We are back in San Cristobal de Las Casas from Aurora Esquipulas– mud-caked and fatigued. Chris, Aaron, and Chelsea are very ill and trying to sleep off intense stomach sickness. One solid take-away from our visit is that, even though the water project was a success, there is still much to do to purify the water that comes to the community. It was almost certainly the water that caused our team to go down hard. I am feeling queasy, but thus far I am holding my own. I credit the hot chilis that I ate at every meal.

Another important thing we learned is that the price that our importing cooperative is offering to the farmers of Maya Vinic this year is not working well for many of MV’s farmers and it is putting a stress on them that we are not comfortable with. This is a big disappointment as it is well above the world market price and even the “fair trade minimum” price. Still this is not totally unexpected. Over the past three years prices rose steadily due to a spike in the world market price. While farmers also saw basic goods and inputs rise, the higher differential was important and farmers were getting used to it and planning their personal finances around it. This year prices fell by around 35% and it has hit these small producers hard.

We slept in the house of a farmer named Gerardo. Gerardo has two children and a wife who depend on the cash from coffee sales to pay for their needs. He is concerned because– although he will make enough to pay for his coffee production– he will not have any extra money to pay for unexpected costs such as a trip to the clinic, a pair of shoes for his kids, or a home repair. He had hoped to put down a concrete floor in his this year, but will now need to put it off until 2014. This is deflating to me and makes me question the whole point of “fair trade”.

However, instead of giving up and going back to the states to wallow in guilt, I am thinking about what this means for our work and our understanding of fair trade. If I were to look at “fair trade” in the light of some of its marketing over the years, I would walk away in disappointment and disgust. But that “fair trade”– the one that promises to “pull farmers out of poverty” by buying a bag of coffee with a special seal– is strictly fictional. Looking for a label is a good first step, but it is only that. The next one is to look at the companies that claim “fairness” and see what they are actually doing. And from there each of us has to see what else we can do like supporting non-profits such as Outside the Bean and On the Ground who work in coffee communities. Fair trade has to go beyond a transaction and must include the building of relationships between our communities and a commitment to work together to help overcome challenges like the lack of drinking water, education, health care in the communities that we are connected to through our coffee purchases.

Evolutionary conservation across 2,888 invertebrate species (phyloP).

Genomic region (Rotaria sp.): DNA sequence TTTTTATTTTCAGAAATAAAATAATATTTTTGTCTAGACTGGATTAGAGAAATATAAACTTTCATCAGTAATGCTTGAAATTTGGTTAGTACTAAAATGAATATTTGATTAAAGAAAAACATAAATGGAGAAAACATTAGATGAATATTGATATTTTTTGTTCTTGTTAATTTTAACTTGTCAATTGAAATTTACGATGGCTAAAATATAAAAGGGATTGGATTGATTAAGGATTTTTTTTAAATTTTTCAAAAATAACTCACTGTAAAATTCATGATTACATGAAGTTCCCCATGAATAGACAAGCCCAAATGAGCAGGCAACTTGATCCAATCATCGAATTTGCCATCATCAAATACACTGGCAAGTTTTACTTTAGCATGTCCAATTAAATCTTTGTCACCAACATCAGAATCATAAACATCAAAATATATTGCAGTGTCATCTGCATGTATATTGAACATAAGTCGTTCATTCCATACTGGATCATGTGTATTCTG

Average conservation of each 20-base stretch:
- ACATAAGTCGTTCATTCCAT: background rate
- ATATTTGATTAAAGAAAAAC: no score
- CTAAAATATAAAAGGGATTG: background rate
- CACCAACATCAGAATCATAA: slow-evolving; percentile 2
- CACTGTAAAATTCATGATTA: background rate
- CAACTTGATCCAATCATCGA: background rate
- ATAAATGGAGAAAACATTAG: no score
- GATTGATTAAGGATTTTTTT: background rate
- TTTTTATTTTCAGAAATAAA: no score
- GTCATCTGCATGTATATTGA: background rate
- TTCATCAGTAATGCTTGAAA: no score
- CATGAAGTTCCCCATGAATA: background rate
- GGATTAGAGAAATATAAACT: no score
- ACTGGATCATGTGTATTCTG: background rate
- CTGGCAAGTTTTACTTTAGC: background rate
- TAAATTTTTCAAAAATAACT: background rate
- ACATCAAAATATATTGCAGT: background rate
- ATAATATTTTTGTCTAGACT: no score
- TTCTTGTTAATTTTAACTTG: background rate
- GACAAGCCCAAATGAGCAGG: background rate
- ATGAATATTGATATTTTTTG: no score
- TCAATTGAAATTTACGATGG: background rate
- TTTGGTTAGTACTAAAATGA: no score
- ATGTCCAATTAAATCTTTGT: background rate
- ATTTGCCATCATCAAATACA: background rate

Make no mistake, small farmers need a fair price for their coffee. When I get back to Madison I will engage Just Coffee Co-op to see about returning more money to the farmers of Maya Vinic this year. Before prices rose three years ago we had a system of paying extra premiums to co-ops that we felt were not getting an optimal price from our importing co-op. I cannot begin to tell you how it feels to look a farmer in the eye and hear that the price we pay is not working for them. Between the price we pay and the resources from our communities that we can provide, we– along with companies like High Grounds Trading Co– want to raise the bar and truly make our “fair trade” community-based, inclusive, revolutionary, and truly fair.